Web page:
The durable solution for transforming Guinea-Bissau's dark soul into bright and calm one is democracy (as part of broader dialogue with itself and the West African region), the rule of law and greater freedoms. The regional body, Economic Community of West Africa States (ECOWAS), and the International Contact Group on Guinea-Bissau comprising the European Union, Africa Union, United Nations, Lusophone (Portuguese-speaking) nations and other stakeholders are aware of this and they will be doing that in the coming days as a way of curatively boxing in the errant Guinea-Bissau into Ecowas democracy radar.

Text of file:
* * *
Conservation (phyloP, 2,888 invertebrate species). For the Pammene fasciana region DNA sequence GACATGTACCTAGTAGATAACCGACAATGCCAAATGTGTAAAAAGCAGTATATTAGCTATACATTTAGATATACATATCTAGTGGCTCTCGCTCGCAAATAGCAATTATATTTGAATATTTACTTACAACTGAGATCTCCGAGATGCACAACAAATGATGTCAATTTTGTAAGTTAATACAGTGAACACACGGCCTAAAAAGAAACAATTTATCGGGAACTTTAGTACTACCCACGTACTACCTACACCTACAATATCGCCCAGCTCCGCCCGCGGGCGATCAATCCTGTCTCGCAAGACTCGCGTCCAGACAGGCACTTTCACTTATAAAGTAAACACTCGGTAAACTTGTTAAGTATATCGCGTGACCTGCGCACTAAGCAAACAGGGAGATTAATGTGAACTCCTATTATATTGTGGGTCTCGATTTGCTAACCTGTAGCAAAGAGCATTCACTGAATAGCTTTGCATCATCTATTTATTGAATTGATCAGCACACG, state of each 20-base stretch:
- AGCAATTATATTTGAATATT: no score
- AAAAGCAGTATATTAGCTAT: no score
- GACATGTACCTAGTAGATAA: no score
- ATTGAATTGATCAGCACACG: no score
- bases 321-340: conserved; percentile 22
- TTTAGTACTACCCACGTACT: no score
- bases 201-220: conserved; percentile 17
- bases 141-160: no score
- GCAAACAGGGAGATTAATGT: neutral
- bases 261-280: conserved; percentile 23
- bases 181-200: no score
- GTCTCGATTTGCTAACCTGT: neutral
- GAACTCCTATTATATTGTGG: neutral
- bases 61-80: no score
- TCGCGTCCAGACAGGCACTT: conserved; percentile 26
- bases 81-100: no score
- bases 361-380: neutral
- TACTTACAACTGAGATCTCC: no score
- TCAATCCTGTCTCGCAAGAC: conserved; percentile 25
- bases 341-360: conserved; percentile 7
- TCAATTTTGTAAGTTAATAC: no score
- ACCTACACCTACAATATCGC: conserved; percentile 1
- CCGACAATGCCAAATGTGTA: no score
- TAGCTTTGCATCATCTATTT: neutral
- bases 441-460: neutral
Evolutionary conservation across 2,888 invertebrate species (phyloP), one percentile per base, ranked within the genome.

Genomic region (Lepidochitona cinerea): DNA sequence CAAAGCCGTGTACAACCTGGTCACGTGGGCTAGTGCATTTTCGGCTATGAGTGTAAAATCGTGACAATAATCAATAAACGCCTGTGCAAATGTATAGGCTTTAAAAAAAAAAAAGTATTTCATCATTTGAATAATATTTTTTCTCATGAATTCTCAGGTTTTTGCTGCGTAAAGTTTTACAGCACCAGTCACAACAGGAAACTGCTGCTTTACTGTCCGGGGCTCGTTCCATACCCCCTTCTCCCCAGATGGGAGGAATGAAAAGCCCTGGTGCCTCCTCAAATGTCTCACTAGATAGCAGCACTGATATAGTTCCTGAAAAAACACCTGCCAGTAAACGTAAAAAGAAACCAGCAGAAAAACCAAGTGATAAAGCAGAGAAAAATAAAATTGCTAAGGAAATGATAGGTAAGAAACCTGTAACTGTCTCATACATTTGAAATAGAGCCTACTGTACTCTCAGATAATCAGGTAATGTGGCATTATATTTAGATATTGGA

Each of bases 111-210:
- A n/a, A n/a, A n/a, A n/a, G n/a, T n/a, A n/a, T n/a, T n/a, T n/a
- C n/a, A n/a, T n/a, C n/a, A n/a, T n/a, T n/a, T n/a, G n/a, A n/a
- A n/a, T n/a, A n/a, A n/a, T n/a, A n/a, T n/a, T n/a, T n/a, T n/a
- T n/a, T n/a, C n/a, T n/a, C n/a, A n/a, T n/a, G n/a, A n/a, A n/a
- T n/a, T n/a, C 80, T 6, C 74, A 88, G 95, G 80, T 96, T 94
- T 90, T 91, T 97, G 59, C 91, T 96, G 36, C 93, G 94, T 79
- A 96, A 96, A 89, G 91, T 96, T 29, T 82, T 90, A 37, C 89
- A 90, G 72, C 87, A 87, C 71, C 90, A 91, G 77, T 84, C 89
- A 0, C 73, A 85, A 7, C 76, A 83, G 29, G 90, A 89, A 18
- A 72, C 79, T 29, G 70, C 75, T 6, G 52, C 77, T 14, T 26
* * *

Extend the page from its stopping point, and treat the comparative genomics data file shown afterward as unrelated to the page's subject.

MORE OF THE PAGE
It is from such periodic democracy and freedoms massaging, as a therapeutic and spiritual process, that will put some light into the dark recesses of Guinea-Bissau. Clinically or secularly, in Dark Night of the Soul, the 16th century Carmelite priest Saint John of the Cross, described the freeing of one's ego, an authentic Guinea-Bissau fixation, as it holds back the self, as a way of making room for some form of transformation, as a way of re-defining oneself, especially one who is spiritually and existentially disturbed like Guinea-Bissau. The intervening period, consequently perceived as the “darkness,” can be “frightening,” as Guinea-Bissau's situation reveals.
As top Ecowas democracies Ghana, Mali, Cape Verde, and Benin show, the antidote to Guinea-Bissau's “darkness” and “frightening” self, as a transformational act, is democracy, greater dialogue, larger rule of law and bigger freedoms.